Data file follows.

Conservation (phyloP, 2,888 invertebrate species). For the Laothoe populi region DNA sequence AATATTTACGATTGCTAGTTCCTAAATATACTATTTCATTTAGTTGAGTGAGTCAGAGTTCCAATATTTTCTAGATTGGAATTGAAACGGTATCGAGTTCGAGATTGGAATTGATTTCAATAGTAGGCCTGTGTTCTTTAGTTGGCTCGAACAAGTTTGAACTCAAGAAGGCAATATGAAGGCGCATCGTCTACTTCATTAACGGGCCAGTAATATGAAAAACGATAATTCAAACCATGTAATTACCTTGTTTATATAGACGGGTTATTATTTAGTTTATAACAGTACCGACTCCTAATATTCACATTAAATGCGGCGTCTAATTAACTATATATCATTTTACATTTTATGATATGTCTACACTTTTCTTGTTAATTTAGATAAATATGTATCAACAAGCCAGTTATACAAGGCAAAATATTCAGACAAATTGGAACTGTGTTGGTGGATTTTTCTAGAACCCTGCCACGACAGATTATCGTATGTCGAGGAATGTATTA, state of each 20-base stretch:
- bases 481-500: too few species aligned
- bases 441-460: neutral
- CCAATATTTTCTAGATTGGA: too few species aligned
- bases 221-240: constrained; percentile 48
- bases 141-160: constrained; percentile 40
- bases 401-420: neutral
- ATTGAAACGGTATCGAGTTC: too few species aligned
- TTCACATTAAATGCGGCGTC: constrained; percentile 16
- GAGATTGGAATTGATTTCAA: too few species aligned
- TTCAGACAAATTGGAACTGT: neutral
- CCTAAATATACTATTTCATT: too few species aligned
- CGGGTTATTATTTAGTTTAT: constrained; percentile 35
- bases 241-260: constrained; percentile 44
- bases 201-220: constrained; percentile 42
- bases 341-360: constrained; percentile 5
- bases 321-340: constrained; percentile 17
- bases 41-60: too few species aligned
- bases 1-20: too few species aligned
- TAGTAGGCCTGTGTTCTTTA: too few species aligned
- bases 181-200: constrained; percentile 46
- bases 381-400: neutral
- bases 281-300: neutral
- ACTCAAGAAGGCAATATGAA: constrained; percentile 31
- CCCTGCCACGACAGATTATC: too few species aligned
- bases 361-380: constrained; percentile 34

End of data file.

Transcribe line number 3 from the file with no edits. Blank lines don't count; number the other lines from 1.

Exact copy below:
- bases 441-460: neutral